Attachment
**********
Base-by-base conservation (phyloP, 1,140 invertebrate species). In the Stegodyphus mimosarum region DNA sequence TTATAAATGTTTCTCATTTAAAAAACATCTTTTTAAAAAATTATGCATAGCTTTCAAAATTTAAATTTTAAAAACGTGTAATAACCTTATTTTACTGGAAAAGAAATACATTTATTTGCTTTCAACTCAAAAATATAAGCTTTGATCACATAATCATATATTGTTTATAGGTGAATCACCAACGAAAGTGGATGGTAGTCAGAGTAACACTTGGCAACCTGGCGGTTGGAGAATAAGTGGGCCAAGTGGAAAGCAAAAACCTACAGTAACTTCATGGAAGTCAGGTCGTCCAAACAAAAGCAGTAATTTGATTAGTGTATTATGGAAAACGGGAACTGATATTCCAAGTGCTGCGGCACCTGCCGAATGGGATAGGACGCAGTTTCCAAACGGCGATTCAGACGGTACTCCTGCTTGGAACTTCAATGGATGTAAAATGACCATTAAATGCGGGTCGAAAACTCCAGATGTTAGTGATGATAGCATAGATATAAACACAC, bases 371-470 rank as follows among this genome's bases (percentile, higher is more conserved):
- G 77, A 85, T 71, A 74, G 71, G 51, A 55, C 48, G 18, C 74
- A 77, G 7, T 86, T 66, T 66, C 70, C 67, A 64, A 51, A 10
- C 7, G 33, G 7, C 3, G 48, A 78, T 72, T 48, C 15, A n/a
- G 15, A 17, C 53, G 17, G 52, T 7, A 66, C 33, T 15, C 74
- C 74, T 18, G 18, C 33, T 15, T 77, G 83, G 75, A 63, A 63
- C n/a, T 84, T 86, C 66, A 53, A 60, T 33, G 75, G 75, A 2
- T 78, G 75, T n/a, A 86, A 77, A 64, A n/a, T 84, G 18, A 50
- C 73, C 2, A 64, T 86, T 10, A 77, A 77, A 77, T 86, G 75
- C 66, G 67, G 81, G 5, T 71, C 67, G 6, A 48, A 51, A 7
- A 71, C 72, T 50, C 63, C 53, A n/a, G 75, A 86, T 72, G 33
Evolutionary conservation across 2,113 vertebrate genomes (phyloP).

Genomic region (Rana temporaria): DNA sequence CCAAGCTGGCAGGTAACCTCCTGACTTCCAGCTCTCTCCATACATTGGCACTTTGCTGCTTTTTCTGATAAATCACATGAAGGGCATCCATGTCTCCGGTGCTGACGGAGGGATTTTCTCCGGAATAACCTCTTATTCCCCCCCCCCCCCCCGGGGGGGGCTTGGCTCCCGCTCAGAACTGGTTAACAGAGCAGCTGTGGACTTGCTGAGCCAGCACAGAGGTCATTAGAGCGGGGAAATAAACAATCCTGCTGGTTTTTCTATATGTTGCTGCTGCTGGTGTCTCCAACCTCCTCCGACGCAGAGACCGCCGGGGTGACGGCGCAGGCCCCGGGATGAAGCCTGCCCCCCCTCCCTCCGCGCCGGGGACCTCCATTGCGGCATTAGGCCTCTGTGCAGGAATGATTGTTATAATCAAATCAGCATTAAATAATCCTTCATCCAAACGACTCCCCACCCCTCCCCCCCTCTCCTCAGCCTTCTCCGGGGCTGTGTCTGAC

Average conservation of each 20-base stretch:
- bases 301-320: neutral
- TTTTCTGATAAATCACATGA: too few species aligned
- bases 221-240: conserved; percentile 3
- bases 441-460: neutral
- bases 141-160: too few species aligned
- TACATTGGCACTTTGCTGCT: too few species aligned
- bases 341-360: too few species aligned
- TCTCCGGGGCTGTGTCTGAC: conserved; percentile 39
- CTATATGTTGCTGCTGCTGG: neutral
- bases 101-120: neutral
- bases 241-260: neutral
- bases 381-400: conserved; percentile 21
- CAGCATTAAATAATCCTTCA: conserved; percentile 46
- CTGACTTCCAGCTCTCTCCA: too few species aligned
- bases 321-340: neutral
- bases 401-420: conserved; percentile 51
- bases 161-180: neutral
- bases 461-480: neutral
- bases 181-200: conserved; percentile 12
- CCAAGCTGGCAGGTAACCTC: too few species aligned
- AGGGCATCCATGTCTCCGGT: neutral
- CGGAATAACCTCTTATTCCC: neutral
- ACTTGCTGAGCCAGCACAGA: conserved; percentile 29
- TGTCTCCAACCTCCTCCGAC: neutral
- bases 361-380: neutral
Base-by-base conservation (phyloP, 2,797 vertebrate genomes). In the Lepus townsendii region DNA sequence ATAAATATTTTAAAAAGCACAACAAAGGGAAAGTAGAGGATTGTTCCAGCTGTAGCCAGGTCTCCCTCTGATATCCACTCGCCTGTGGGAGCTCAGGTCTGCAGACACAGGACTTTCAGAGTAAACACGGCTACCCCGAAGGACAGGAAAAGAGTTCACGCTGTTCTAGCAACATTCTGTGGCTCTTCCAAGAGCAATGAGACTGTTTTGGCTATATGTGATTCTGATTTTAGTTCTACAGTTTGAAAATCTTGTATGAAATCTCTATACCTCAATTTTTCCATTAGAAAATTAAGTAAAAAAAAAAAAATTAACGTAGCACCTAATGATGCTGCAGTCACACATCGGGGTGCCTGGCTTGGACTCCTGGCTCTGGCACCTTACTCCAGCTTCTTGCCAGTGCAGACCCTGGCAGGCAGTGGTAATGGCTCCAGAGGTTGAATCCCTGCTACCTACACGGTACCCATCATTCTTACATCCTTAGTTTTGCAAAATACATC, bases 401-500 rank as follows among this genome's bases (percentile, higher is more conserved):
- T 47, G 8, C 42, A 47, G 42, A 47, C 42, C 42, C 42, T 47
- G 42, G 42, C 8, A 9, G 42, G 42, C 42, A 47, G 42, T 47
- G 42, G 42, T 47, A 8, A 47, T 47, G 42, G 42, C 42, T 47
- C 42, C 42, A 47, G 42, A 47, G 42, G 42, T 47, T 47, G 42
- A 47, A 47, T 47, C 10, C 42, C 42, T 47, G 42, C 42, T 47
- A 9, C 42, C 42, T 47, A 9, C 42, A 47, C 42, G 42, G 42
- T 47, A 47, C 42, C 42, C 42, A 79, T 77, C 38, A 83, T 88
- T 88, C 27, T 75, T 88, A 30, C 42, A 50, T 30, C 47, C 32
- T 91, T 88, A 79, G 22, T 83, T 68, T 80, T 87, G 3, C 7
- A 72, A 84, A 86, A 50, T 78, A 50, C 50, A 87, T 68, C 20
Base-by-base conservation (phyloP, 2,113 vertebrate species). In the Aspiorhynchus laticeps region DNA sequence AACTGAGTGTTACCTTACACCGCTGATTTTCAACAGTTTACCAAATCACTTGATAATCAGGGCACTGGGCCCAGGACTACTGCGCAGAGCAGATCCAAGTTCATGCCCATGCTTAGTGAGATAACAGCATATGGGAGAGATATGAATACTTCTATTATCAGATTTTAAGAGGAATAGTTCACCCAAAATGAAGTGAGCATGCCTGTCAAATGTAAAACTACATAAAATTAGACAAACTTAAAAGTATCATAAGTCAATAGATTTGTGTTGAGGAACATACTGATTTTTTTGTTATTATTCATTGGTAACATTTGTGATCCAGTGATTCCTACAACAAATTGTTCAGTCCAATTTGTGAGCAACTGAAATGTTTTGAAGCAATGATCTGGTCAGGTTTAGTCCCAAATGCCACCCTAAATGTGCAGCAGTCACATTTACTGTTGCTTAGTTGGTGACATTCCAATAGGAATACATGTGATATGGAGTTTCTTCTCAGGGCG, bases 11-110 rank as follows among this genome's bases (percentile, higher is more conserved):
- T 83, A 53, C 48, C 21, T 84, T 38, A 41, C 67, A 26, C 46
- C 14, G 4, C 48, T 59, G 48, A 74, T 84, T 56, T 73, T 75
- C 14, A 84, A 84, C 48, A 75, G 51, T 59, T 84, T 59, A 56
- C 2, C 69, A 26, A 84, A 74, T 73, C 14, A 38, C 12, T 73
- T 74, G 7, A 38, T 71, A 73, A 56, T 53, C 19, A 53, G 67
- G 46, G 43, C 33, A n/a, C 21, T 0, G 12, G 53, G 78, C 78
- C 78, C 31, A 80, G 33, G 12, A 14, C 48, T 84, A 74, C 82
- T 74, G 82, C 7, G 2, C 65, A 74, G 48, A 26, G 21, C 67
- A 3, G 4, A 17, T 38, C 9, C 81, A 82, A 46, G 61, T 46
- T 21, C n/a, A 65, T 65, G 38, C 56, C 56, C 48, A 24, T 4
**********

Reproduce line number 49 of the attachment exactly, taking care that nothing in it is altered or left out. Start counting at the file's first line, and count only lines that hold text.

- T 91, T 88, A 79, G 22, T 83, T 68, T 80, T 87, G 3, C 7